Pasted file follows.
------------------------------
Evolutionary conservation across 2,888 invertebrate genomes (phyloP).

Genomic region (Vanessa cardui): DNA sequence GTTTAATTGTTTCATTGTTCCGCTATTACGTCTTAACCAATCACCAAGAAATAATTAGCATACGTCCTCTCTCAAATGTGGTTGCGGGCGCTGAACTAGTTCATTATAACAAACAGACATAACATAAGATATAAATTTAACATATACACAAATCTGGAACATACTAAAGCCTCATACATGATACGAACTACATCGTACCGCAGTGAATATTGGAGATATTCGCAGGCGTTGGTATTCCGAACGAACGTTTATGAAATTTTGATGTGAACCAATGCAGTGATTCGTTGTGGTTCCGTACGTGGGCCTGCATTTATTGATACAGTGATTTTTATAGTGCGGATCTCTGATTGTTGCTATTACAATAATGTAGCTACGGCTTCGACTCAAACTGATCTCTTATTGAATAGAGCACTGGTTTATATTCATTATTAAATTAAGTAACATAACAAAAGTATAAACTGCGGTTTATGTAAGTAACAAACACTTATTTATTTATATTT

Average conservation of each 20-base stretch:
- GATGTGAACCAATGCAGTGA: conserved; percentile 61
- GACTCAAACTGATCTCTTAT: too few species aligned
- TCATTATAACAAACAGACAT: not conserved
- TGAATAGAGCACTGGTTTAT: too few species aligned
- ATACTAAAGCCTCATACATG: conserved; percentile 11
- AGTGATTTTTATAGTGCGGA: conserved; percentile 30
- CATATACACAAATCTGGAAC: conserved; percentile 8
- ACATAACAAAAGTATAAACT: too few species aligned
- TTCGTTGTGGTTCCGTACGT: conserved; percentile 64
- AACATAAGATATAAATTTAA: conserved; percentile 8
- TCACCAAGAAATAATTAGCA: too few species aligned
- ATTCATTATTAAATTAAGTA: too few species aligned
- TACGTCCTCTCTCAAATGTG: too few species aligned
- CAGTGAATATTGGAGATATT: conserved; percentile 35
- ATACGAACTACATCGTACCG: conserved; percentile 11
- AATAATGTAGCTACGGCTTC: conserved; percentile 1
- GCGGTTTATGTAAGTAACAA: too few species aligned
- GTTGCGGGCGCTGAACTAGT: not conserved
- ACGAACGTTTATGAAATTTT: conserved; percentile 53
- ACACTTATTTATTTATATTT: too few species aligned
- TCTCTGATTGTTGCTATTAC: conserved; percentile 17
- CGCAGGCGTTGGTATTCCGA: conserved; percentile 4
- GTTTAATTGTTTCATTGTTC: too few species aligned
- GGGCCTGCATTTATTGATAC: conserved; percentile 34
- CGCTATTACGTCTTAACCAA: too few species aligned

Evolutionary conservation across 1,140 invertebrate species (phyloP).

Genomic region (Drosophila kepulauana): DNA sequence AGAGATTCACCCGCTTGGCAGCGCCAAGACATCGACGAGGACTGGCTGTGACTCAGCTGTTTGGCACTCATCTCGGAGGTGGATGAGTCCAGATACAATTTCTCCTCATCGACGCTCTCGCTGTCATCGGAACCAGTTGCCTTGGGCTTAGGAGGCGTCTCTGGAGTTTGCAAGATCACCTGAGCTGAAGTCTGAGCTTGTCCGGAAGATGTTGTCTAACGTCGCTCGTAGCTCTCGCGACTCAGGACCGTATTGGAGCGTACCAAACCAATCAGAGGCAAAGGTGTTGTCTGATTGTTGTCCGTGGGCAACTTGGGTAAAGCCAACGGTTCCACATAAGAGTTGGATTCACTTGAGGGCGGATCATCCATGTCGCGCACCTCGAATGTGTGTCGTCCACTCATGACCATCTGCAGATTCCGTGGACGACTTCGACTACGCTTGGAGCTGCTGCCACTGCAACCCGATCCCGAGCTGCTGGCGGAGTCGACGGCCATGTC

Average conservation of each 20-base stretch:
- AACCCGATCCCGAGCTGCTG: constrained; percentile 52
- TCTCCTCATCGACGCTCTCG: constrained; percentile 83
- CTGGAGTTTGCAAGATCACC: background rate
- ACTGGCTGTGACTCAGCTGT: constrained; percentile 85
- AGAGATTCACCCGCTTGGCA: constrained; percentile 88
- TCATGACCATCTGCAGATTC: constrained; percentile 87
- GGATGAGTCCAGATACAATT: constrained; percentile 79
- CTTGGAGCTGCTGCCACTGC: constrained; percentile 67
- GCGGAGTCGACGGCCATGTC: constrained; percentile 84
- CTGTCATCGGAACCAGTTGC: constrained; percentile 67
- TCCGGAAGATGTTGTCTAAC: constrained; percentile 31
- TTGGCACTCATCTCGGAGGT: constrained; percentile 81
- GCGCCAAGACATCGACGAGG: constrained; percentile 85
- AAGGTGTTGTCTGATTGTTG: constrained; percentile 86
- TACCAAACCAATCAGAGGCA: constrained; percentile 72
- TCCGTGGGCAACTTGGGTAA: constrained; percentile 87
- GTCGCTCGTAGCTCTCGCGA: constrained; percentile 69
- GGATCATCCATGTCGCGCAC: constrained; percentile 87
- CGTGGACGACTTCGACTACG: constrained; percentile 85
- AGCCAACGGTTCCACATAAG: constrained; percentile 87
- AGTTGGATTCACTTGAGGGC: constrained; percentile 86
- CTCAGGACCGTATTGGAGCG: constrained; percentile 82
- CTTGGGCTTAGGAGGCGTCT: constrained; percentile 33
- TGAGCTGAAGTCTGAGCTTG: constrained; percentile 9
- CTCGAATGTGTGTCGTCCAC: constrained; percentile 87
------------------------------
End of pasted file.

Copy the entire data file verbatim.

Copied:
Evolutionary conservation across 2,888 invertebrate genomes (phyloP).

Genomic region (Vanessa cardui): DNA sequence GTTTAATTGTTTCATTGTTCCGCTATTACGTCTTAACCAATCACCAAGAAATAATTAGCATACGTCCTCTCTCAAATGTGGTTGCGGGCGCTGAACTAGTTCATTATAACAAACAGACATAACATAAGATATAAATTTAACATATACACAAATCTGGAACATACTAAAGCCTCATACATGATACGAACTACATCGTACCGCAGTGAATATTGGAGATATTCGCAGGCGTTGGTATTCCGAACGAACGTTTATGAAATTTTGATGTGAACCAATGCAGTGATTCGTTGTGGTTCCGTACGTGGGCCTGCATTTATTGATACAGTGATTTTTATAGTGCGGATCTCTGATTGTTGCTATTACAATAATGTAGCTACGGCTTCGACTCAAACTGATCTCTTATTGAATAGAGCACTGGTTTATATTCATTATTAAATTAAGTAACATAACAAAAGTATAAACTGCGGTTTATGTAAGTAACAAACACTTATTTATTTATATTT

Average conservation of each 20-base stretch:
- GATGTGAACCAATGCAGTGA: conserved; percentile 61
- GACTCAAACTGATCTCTTAT: too few species aligned
- TCATTATAACAAACAGACAT: not conserved
- TGAATAGAGCACTGGTTTAT: too few species aligned
- ATACTAAAGCCTCATACATG: conserved; percentile 11
- AGTGATTTTTATAGTGCGGA: conserved; percentile 30
- CATATACACAAATCTGGAAC: conserved; percentile 8
- ACATAACAAAAGTATAAACT: too few species aligned
- TTCGTTGTGGTTCCGTACGT: conserved; percentile 64
- AACATAAGATATAAATTTAA: conserved; percentile 8
- TCACCAAGAAATAATTAGCA: too few species aligned
- ATTCATTATTAAATTAAGTA: too few species aligned
- TACGTCCTCTCTCAAATGTG: too few species aligned
- CAGTGAATATTGGAGATATT: conserved; percentile 35
- ATACGAACTACATCGTACCG: conserved; percentile 11
- AATAATGTAGCTACGGCTTC: conserved; percentile 1
- GCGGTTTATGTAAGTAACAA: too few species aligned
- GTTGCGGGCGCTGAACTAGT: not conserved
- ACGAACGTTTATGAAATTTT: conserved; percentile 53
- ACACTTATTTATTTATATTT: too few species aligned
- TCTCTGATTGTTGCTATTAC: conserved; percentile 17
- CGCAGGCGTTGGTATTCCGA: conserved; percentile 4
- GTTTAATTGTTTCATTGTTC: too few species aligned
- GGGCCTGCATTTATTGATAC: conserved; percentile 34
- CGCTATTACGTCTTAACCAA: too few species aligned

Evolutionary conservation across 1,140 invertebrate species (phyloP).

Genomic region (Drosophila kepulauana): DNA sequence AGAGATTCACCCGCTTGGCAGCGCCAAGACATCGACGAGGACTGGCTGTGACTCAGCTGTTTGGCACTCATCTCGGAGGTGGATGAGTCCAGATACAATTTCTCCTCATCGACGCTCTCGCTGTCATCGGAACCAGTTGCCTTGGGCTTAGGAGGCGTCTCTGGAGTTTGCAAGATCACCTGAGCTGAAGTCTGAGCTTGTCCGGAAGATGTTGTCTAACGTCGCTCGTAGCTCTCGCGACTCAGGACCGTATTGGAGCGTACCAAACCAATCAGAGGCAAAGGTGTTGTCTGATTGTTGTCCGTGGGCAACTTGGGTAAAGCCAACGGTTCCACATAAGAGTTGGATTCACTTGAGGGCGGATCATCCATGTCGCGCACCTCGAATGTGTGTCGTCCACTCATGACCATCTGCAGATTCCGTGGACGACTTCGACTACGCTTGGAGCTGCTGCCACTGCAACCCGATCCCGAGCTGCTGGCGGAGTCGACGGCCATGTC

Average conservation of each 20-base stretch:
- AACCCGATCCCGAGCTGCTG: constrained; percentile 52
- TCTCCTCATCGACGCTCTCG: constrained; percentile 83
- CTGGAGTTTGCAAGATCACC: background rate
- ACTGGCTGTGACTCAGCTGT: constrained; percentile 85
- AGAGATTCACCCGCTTGGCA: constrained; percentile 88
- TCATGACCATCTGCAGATTC: constrained; percentile 87
- GGATGAGTCCAGATACAATT: constrained; percentile 79
- CTTGGAGCTGCTGCCACTGC: constrained; percentile 67
- GCGGAGTCGACGGCCATGTC: constrained; percentile 84
- CTGTCATCGGAACCAGTTGC: constrained; percentile 67
- TCCGGAAGATGTTGTCTAAC: constrained; percentile 31
- TTGGCACTCATCTCGGAGGT: constrained; percentile 81
- GCGCCAAGACATCGACGAGG: constrained; percentile 85
- AAGGTGTTGTCTGATTGTTG: constrained; percentile 86
- TACCAAACCAATCAGAGGCA: constrained; percentile 72
- TCCGTGGGCAACTTGGGTAA: constrained; percentile 87
- GTCGCTCGTAGCTCTCGCGA: constrained; percentile 69
- GGATCATCCATGTCGCGCAC: constrained; percentile 87
- CGTGGACGACTTCGACTACG: constrained; percentile 85
- AGCCAACGGTTCCACATAAG: constrained; percentile 87
- AGTTGGATTCACTTGAGGGC: constrained; percentile 86
- CTCAGGACCGTATTGGAGCG: constrained; percentile 82
- CTTGGGCTTAGGAGGCGTCT: constrained; percentile 33
- TGAGCTGAAGTCTGAGCTTG: constrained; percentile 9
- CTCGAATGTGTGTCGTCCAC: constrained; percentile 87